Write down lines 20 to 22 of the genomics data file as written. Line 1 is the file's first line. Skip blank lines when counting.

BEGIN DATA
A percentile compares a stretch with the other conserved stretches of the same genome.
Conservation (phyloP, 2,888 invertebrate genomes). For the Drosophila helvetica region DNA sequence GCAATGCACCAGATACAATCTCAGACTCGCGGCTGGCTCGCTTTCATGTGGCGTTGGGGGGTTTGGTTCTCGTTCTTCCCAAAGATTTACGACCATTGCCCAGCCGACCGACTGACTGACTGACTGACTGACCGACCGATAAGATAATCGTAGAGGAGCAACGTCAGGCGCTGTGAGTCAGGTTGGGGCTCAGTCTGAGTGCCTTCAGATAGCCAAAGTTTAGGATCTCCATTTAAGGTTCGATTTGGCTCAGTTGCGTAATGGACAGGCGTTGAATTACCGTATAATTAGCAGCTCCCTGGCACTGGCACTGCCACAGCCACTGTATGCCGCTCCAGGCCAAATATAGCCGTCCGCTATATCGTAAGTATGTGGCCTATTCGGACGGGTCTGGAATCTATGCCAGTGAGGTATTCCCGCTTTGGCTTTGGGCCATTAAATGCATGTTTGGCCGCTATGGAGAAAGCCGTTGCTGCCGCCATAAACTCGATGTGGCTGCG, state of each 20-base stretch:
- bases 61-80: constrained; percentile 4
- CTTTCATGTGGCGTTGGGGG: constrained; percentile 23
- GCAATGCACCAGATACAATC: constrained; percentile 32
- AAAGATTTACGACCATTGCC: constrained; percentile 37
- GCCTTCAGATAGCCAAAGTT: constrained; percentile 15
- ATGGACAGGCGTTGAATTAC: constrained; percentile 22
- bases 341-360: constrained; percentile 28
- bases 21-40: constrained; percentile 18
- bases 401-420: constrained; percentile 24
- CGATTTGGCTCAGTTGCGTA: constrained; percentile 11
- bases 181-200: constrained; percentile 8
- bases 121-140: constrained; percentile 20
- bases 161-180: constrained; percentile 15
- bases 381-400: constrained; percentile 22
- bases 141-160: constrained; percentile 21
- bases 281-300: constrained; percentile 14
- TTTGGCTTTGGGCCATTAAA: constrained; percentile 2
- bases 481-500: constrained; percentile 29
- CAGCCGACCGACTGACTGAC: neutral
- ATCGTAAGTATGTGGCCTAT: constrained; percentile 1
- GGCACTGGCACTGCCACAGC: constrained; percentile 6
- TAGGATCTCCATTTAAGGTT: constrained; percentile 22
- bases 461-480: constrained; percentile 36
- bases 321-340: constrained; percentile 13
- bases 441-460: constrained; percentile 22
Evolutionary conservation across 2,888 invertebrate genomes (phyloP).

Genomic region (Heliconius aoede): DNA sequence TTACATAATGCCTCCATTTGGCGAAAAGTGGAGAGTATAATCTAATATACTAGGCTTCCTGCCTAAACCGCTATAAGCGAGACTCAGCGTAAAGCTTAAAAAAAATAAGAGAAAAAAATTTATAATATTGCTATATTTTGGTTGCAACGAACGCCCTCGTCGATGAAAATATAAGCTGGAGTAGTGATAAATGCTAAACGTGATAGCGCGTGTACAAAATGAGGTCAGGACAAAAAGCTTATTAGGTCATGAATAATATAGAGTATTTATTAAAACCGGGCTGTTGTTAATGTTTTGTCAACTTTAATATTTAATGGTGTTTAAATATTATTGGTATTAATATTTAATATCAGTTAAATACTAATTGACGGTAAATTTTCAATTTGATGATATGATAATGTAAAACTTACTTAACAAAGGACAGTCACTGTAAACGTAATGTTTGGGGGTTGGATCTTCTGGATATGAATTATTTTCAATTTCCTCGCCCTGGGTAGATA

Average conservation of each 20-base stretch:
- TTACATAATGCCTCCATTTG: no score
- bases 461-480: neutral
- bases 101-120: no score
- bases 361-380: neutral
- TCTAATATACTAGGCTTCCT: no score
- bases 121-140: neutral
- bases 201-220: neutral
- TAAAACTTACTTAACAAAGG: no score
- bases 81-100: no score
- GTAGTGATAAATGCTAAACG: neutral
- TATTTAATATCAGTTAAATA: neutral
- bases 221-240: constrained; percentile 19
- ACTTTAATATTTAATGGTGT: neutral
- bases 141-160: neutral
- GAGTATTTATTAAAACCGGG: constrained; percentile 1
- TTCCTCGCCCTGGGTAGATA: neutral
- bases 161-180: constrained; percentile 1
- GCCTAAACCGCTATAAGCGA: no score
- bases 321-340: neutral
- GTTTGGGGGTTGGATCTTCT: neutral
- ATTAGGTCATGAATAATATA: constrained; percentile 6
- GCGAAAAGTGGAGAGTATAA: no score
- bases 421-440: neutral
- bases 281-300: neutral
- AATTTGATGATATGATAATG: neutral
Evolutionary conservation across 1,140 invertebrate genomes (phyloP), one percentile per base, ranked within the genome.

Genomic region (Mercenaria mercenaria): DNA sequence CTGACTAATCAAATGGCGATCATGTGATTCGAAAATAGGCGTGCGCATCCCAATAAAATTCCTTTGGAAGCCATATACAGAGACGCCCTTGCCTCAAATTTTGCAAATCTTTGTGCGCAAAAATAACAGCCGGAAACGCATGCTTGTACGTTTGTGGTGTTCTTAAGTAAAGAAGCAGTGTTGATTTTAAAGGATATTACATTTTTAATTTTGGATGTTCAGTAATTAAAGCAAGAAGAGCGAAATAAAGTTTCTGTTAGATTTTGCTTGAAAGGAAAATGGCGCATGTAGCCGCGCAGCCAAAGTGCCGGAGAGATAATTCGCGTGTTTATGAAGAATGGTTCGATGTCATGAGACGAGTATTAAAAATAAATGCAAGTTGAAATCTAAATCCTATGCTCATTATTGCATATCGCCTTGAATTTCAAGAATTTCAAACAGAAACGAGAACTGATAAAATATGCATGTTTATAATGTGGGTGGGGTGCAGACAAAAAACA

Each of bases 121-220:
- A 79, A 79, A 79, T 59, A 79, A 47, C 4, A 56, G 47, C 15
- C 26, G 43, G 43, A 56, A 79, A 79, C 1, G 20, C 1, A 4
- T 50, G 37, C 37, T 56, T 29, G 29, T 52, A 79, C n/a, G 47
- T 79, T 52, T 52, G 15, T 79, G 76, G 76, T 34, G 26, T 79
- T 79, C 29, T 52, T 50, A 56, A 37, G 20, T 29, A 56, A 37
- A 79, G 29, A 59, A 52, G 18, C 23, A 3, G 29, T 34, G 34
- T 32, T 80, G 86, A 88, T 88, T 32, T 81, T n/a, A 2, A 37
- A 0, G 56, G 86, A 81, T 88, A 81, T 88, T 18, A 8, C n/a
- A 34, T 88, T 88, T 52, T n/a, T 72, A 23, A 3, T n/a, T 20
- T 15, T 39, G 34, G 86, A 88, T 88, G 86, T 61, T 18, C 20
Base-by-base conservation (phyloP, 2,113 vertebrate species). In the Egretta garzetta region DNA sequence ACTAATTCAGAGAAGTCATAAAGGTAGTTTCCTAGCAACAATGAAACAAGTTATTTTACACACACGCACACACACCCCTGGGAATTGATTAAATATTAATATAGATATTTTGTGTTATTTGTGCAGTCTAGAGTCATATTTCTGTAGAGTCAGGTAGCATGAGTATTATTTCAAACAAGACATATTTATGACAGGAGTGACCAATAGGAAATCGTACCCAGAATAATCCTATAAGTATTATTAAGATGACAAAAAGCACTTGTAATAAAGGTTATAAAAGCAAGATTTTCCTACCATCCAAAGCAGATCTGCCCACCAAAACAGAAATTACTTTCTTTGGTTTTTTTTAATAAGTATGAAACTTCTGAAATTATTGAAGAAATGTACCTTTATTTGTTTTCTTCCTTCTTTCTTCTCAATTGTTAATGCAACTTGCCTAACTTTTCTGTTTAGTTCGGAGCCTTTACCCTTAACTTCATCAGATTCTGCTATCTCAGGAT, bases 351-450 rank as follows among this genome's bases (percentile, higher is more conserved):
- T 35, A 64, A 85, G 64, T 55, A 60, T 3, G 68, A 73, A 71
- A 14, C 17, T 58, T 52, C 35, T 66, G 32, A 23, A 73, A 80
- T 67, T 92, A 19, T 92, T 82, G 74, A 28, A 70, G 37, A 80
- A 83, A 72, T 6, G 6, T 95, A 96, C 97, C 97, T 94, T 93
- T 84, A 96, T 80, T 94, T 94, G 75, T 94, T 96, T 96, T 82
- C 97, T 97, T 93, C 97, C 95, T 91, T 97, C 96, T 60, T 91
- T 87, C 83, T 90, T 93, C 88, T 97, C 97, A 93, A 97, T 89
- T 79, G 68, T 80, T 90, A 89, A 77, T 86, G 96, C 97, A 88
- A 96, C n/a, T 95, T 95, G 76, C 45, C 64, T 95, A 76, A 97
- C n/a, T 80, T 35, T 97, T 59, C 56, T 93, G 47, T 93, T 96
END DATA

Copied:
- bases 481-500: constrained; percentile 29
- CAGCCGACCGACTGACTGAC: neutral
- ATCGTAAGTATGTGGCCTAT: constrained; percentile 1